Tag Archives: Tests

Selenium Basics for Java is Coming Soon!

In 2016, I published my first course—Automated Testing Using Selenium WebDriver—on Udemy. With that course, my intent was to provide an intermediate level introduction to Selenium WebDriver. I decided to further differentiate it from other courses by working in both C# and Java. While this succeeded in showing that it is easy to apply the concepts taught in multiple languages, I fear that it could be confusing for students that are not experienced in development. This is where my new course will come in.

Students will be required to have a basic understanding of development concepts and Java, but I will be covering the additional technologies and concepts used in greater detail. From installing an IDE and using Git through running tests using a Selenium Grid, my new course will provide you with the foundation you need to become successful in your automation endeavors.

Topics to be covered include:

  • Installing an IDE
  • Installing browser drivers
  • Creating your first Selenium WebDriver test
  • Locating web elements on a page
  • Waiting for web elements
  • An overview of the Page Object Model
  • Running tests against a Selenium Grid
    • Local Dockerized
    • BrowserStack
    • Sauce Labs
    • Testing Bot
  • Other tips, tricks, and concepts for writing great automation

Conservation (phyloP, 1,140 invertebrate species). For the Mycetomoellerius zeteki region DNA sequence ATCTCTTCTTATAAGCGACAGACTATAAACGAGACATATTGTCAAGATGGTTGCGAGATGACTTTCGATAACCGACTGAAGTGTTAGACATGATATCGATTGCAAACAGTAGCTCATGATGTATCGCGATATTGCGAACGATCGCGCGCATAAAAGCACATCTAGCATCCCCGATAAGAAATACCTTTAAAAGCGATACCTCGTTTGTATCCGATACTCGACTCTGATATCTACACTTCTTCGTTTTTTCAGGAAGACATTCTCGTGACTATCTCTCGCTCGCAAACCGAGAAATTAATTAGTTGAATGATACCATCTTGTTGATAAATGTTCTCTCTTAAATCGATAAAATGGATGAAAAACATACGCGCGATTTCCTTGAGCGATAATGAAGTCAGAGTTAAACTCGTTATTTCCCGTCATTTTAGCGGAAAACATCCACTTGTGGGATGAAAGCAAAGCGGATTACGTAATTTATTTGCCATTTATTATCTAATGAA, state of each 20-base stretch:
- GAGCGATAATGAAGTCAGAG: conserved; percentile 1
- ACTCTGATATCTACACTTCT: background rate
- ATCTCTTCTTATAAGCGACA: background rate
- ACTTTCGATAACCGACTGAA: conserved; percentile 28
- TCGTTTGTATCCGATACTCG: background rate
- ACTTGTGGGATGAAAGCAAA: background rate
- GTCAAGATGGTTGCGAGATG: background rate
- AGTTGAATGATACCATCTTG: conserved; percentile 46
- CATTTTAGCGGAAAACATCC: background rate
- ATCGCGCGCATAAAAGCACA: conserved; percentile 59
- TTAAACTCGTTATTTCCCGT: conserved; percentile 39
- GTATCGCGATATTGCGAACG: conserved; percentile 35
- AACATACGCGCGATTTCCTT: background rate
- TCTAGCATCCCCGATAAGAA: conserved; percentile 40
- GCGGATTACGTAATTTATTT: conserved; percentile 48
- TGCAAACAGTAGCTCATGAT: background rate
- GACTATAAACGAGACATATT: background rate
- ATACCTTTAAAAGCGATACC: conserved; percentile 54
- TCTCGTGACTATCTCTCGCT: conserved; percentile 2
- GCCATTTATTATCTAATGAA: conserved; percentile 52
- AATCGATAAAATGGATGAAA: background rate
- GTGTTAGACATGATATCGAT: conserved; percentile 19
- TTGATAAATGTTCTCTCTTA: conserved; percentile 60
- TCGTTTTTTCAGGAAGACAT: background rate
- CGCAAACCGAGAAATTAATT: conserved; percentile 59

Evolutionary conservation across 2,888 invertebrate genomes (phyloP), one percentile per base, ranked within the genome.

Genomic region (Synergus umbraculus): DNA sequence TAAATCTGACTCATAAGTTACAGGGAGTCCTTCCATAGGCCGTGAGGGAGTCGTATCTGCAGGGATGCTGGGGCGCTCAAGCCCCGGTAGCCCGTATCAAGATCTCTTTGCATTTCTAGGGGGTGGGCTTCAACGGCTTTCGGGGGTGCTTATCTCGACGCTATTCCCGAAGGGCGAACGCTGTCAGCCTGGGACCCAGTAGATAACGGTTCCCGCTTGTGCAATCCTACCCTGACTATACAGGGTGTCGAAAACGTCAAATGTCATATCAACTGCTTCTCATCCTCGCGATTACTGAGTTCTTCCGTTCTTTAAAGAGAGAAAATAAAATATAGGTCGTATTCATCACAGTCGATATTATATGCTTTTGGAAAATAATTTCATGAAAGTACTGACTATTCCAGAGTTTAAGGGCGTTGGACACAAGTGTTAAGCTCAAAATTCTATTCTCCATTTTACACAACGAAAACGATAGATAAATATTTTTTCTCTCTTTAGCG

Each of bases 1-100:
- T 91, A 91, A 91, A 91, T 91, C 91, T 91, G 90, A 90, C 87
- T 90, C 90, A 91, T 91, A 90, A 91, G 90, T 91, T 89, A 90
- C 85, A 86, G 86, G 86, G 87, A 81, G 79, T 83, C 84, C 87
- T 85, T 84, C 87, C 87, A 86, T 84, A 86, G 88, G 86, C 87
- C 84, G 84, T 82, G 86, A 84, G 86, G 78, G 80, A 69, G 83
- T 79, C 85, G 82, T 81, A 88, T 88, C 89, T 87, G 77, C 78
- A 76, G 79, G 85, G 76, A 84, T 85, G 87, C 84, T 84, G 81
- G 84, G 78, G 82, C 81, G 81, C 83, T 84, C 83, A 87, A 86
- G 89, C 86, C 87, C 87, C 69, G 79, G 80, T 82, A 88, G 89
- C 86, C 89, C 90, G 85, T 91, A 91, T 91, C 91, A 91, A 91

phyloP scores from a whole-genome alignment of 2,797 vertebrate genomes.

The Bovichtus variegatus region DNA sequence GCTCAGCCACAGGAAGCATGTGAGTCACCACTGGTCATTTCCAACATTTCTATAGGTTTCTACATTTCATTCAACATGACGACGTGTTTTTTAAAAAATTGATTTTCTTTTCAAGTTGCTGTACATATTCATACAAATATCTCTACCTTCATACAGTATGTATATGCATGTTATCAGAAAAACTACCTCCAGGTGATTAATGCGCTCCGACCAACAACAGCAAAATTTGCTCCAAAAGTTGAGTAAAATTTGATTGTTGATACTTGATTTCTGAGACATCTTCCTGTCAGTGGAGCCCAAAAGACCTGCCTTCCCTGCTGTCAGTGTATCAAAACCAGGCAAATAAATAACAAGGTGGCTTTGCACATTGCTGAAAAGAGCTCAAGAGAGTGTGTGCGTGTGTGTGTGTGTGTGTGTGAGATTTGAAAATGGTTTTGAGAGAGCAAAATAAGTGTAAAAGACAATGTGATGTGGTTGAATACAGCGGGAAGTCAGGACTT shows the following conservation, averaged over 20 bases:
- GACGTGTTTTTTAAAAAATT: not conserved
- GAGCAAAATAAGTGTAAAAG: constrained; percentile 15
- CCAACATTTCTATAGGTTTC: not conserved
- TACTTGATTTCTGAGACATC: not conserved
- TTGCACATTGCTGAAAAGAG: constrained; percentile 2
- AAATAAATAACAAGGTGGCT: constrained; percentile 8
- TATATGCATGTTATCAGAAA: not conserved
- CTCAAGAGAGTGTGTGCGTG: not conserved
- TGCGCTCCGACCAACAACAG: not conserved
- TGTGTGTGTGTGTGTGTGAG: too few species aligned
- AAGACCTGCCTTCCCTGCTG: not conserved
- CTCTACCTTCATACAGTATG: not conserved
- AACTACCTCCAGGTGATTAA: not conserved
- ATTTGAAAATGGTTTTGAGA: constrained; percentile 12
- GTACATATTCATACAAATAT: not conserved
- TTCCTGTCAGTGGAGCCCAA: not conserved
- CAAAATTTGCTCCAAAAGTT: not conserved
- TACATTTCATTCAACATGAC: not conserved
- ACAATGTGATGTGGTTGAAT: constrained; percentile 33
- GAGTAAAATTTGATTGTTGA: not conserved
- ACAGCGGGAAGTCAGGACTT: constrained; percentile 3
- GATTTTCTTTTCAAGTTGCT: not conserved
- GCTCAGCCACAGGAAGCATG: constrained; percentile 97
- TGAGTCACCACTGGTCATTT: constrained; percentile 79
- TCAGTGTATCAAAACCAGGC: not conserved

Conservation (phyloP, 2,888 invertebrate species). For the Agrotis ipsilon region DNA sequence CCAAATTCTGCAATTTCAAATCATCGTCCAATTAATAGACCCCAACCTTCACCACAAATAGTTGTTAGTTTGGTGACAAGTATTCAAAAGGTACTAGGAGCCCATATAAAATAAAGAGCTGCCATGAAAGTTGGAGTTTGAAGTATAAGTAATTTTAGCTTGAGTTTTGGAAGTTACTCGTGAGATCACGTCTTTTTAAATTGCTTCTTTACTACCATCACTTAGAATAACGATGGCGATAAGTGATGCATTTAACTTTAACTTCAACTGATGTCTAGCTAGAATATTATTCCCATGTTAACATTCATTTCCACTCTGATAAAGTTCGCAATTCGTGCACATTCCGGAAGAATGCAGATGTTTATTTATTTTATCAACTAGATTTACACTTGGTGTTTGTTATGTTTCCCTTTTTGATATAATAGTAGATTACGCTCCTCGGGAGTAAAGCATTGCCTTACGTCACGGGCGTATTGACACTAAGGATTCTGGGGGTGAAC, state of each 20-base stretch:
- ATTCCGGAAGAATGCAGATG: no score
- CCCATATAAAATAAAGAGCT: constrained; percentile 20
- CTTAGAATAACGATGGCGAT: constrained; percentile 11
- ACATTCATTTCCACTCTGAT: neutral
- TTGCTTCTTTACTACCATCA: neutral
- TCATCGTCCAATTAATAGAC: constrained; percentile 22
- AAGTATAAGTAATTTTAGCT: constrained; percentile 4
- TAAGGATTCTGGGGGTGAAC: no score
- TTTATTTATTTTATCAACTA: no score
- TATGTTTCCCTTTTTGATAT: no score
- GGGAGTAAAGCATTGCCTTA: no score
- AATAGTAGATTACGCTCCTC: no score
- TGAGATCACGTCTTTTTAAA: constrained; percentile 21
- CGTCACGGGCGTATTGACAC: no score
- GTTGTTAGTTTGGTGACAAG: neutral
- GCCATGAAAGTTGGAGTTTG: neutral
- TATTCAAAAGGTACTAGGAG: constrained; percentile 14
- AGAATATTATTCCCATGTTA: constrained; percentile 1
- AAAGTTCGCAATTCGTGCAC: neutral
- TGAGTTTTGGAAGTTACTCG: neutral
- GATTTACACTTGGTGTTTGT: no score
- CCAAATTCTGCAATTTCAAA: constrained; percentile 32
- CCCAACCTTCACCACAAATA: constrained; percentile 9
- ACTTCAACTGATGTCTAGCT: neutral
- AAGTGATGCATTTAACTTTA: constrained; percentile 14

The following is a sample video showing how to setup a Selenium Grid using Docker and Docker-Compose on an Ubuntu virtual machine. This lesson will be part of the Selenium Grid section of the course.

Establishing a Selenium Grid Using Docker and Docker-Compose from Shawn Conlin on Vimeo.

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Be An Eternal Student

No, I’m not talking about spending your entire life jumping from one major to another so you don’t have to graduate. When I say, “Be an eternal student.”, I am advising you to keep learning throughout your life both actively and passively. Don’t let opportunities pass you by. Just because you don’t need to know something right now doesn’t mean that it won’t come in handy later.

One question I get from many people is how I know all of the things I do. I tell them that I just pick it up as I go. Growing up, I was surrounded by mechanics, electricians, carpenters, and other tradesmen. If they needed help, or were helping me, I paid attention and picked up some tricks from them that help me around the house today. With my career, it’s been a bit different. Until recently, I didn’t have a lot of computer people around to talk to so I had spend a lot of time tinkering on my own and doing research. I learned a lot of ways not to do things; I learned some bad habits; and I gained some excellent insight into how our magical toys work from the ground up.